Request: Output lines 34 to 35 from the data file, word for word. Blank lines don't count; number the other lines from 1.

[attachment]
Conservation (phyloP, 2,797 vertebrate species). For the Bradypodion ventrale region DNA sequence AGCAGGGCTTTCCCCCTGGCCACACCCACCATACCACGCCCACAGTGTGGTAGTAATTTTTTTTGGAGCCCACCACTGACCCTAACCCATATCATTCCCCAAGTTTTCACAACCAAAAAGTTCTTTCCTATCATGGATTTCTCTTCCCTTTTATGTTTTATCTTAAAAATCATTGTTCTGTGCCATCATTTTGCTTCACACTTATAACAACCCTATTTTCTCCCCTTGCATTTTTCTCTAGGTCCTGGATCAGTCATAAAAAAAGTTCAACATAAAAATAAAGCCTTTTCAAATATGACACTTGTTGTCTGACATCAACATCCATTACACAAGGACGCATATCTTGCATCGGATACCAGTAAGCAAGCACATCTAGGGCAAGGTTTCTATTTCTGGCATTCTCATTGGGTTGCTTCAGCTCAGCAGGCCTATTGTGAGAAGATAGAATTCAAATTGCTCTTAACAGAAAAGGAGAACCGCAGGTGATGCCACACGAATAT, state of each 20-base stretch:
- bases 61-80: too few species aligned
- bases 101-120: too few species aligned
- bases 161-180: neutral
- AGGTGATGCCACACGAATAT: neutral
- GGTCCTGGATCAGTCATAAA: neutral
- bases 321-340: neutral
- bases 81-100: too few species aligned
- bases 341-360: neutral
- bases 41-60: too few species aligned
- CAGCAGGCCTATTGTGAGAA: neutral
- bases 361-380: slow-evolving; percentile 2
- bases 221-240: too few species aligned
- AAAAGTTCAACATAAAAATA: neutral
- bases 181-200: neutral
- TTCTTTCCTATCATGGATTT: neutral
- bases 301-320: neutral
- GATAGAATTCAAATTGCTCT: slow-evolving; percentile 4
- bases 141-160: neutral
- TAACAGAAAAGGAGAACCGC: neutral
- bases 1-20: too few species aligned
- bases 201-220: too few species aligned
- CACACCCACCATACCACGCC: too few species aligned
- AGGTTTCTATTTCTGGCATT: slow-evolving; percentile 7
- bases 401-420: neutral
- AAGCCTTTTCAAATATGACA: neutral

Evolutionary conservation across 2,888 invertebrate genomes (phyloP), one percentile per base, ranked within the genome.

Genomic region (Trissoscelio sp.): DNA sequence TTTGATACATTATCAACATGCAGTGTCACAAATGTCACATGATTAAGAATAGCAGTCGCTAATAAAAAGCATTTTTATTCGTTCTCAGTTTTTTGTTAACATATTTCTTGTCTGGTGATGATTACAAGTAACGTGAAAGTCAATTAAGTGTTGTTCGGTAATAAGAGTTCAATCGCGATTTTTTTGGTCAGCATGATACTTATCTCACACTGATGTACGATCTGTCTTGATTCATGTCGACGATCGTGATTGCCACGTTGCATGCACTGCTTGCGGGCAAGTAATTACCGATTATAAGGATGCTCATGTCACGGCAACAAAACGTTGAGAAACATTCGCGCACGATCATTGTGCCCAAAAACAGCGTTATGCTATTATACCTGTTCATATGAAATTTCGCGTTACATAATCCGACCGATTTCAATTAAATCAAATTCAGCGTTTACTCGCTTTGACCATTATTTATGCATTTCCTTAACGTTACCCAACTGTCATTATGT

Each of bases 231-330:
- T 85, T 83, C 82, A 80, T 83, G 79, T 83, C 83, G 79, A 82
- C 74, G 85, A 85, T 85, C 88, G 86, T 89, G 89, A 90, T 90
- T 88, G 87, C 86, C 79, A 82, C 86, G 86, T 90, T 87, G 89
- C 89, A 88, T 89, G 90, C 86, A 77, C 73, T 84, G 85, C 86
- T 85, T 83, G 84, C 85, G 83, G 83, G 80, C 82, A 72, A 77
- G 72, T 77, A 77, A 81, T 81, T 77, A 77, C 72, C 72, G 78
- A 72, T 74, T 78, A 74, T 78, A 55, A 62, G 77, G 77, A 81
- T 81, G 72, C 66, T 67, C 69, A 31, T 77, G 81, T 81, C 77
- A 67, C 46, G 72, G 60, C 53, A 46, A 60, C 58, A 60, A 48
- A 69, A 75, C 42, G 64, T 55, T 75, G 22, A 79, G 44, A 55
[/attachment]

- T 85, T 83, G 84, C 85, G 83, G 83, G 80, C 82, A 72, A 77
- G 72, T 77, A 77, A 81, T 81, T 77, A 77, C 72, C 72, G 78